Boo! How to Scare Investors

It’s hard to believe that October is here. And after some really hot days to start the month, even the weather feels more like autumn. Apple picking and falling leaves make Halloween feel quite close indeed. So how can a start-up founder get in the spooky spirit and put fear in the hearts of angel investors and venture capital firms?

Pete the Pumpkin wants you to raise cash!

Pete the Pumpkin wants you to raise cash!

  1. Freaky Financials. Many investors begin their review of your start-up by looking at the financials. And many conversations will die here as well, victims of a founder who is better at “telling a story” and “painting the big picture.” It’s fine to be that founder, but IF you are, make sure you recognize it. Find someone to balance out your skills with strong analytical abilities. Don’t invent a valuation for your intellectual property to make it fit your narrative, and don’t expect an angel investor to part with her cash unless the financials are compelling.

  2. Little Startup of Horrors. Investors are looking for you to go big or go home. If they are taking a professional approach, then they are looking to diversify across 20 or 30 start-up companies. Most of those companies will flame out, but they only need 2 or 3 to hit the big time. And a business that putters along for a decade might be even worse than a quick bust. So if your business idea isn’t scalable, then you are out of luck with these folks. If you’re looking for venture money, make sure you have a story to tell with a “hockey stick” future.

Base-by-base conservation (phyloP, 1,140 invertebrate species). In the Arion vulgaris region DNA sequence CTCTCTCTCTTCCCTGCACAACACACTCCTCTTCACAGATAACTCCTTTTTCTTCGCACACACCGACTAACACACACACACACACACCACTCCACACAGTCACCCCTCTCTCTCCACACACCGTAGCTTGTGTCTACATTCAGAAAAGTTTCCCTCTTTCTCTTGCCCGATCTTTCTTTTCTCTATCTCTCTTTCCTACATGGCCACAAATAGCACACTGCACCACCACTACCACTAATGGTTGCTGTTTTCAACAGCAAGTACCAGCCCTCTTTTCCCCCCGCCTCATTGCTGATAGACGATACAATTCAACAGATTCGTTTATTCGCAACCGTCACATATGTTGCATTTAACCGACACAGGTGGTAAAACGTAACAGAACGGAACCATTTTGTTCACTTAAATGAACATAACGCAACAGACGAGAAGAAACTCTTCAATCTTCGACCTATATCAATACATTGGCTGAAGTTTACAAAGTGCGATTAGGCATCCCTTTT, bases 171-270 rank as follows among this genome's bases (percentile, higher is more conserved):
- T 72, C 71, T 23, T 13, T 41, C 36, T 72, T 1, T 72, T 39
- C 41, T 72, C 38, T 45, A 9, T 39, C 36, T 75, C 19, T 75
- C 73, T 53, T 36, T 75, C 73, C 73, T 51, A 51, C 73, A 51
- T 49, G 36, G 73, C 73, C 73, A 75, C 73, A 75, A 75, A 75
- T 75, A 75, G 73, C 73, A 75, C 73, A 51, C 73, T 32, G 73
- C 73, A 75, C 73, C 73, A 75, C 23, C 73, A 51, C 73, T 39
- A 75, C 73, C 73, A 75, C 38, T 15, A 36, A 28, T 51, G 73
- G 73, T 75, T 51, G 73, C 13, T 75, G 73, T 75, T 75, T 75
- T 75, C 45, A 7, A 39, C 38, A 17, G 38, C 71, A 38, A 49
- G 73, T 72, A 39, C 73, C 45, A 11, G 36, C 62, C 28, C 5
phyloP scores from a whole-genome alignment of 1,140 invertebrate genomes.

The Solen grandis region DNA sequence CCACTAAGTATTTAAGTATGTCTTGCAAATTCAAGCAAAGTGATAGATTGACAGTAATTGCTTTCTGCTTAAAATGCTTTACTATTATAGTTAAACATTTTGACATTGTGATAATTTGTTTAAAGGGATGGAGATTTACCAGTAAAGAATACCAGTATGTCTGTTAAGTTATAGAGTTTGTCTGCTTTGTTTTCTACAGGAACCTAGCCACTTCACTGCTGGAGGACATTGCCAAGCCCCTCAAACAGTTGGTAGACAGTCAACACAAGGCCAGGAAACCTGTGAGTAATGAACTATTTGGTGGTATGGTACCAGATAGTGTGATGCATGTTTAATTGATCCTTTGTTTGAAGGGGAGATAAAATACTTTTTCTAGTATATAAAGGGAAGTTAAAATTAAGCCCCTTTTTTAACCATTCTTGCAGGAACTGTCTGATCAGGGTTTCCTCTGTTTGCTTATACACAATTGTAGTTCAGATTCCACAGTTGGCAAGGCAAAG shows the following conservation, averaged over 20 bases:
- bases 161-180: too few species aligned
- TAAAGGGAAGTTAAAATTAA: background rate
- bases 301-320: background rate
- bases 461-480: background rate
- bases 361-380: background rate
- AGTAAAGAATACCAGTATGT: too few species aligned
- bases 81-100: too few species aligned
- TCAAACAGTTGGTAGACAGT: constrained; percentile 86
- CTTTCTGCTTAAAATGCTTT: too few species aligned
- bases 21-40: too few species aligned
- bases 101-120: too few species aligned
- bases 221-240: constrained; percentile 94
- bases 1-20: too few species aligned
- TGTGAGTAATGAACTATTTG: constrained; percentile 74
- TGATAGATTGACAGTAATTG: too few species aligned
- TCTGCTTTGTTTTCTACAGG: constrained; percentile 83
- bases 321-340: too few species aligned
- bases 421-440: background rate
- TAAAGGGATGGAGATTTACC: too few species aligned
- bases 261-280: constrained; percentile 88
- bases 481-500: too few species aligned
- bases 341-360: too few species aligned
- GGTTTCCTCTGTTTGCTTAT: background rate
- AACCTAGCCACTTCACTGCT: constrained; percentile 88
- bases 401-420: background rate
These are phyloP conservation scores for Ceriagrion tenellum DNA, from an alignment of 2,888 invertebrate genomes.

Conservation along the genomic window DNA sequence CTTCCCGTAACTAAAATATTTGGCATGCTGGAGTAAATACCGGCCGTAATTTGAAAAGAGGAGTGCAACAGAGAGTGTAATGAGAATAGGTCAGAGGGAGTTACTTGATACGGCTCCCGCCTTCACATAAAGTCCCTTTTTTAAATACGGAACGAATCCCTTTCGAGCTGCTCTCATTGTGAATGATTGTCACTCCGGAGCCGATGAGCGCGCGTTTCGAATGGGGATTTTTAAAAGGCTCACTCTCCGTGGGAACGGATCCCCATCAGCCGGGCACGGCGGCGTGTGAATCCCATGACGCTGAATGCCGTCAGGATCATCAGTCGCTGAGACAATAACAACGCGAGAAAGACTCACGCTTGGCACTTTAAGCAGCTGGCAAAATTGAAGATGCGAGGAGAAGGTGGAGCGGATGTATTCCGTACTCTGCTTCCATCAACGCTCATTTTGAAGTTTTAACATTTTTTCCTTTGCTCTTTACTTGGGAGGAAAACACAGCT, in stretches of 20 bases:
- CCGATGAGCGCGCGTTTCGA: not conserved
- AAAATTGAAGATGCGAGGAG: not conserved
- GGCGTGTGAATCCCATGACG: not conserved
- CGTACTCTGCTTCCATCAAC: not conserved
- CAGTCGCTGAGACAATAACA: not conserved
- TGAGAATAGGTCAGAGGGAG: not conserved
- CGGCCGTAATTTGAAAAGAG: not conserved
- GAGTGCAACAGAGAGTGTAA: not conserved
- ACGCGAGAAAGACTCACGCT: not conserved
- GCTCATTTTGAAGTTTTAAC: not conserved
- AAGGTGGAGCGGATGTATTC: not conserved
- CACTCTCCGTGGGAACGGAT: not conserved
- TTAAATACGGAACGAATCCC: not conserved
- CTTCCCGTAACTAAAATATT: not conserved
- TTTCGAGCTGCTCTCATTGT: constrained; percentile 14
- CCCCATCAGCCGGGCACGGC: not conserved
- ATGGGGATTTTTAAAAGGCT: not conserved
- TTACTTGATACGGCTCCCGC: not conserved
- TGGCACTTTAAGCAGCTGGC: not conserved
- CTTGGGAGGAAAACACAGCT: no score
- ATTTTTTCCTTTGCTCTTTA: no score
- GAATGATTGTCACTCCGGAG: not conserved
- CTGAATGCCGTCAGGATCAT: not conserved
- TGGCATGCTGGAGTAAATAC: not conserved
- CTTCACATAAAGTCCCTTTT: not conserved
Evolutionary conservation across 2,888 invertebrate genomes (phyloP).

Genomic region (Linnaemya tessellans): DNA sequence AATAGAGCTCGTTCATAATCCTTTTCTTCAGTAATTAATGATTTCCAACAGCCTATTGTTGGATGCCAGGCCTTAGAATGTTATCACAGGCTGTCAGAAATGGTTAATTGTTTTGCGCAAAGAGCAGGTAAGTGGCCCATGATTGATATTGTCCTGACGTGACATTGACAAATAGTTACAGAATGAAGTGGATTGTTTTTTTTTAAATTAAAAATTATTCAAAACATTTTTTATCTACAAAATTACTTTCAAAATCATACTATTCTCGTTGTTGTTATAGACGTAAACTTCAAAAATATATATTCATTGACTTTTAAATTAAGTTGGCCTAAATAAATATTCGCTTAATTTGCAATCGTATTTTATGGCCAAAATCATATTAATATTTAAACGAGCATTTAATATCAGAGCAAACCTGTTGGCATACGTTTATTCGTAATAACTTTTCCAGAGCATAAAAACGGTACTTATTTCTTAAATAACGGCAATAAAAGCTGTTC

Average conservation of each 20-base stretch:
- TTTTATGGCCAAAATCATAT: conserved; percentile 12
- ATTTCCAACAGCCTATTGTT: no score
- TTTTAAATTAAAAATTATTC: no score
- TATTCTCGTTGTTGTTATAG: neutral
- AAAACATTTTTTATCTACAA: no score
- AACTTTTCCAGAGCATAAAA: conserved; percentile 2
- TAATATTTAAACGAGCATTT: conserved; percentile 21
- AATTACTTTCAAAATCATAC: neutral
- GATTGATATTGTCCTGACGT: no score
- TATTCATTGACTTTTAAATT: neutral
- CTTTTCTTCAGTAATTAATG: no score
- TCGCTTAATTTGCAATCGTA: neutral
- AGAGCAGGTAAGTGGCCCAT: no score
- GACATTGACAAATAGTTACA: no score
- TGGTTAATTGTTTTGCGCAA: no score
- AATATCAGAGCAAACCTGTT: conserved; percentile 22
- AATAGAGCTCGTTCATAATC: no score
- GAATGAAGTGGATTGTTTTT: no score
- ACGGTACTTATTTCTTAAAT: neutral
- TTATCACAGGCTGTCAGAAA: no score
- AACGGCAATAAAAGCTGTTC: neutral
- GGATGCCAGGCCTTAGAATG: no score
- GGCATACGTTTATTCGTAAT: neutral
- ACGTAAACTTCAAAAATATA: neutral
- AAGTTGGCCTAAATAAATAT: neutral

3. The Least Dangerous Game. You’re keeping your full-time job while you wait for your company to take off? You’re asking strangers for money, but you haven’t contributed yourself, or even asked your friends/family to pay up? You’ll be sure to scare off investors who want to see you fully committed. Unless you’re desperate to make this work, then it (probably) won’t. Might not be fair, but then again, life isn’t fair.

  4. O, What a Tangled Web We Weave… Don’t over-complicate your business plan. Maybe you’ve got some patented technology that can be bifurcated into a product sales model and a service delivery model, with a mobile app to rule them all while leveraging blockchain and social media by way of a machine-learning algorithm. Cool stuff. And it’ll probably not get funded unless you can simplify for now, and save the complexities for after your IPO.

  5. Fundraise the 13th, Part Seven (The Final Round?): Nobody Gets Out Alive. When investors are looking to spend their money on your business idea, they look very carefully at who invested before them, who is investing with them, and who else might buy in down the road. If your start-up has been raising money every year or two with mildly escalating raises, that can easily spook an investor who is looking for a rocket ship. They want an entrepreneur who is hungry for an exit so investors can get ten times (or whatever) their money back. Slow and steady doesn’t win the fundraising race.

What do you think? What did I get wrong? Let me know in the comments. And read my earlier piece on how startups can raise money in the Charlottesville area. Happy Halloween!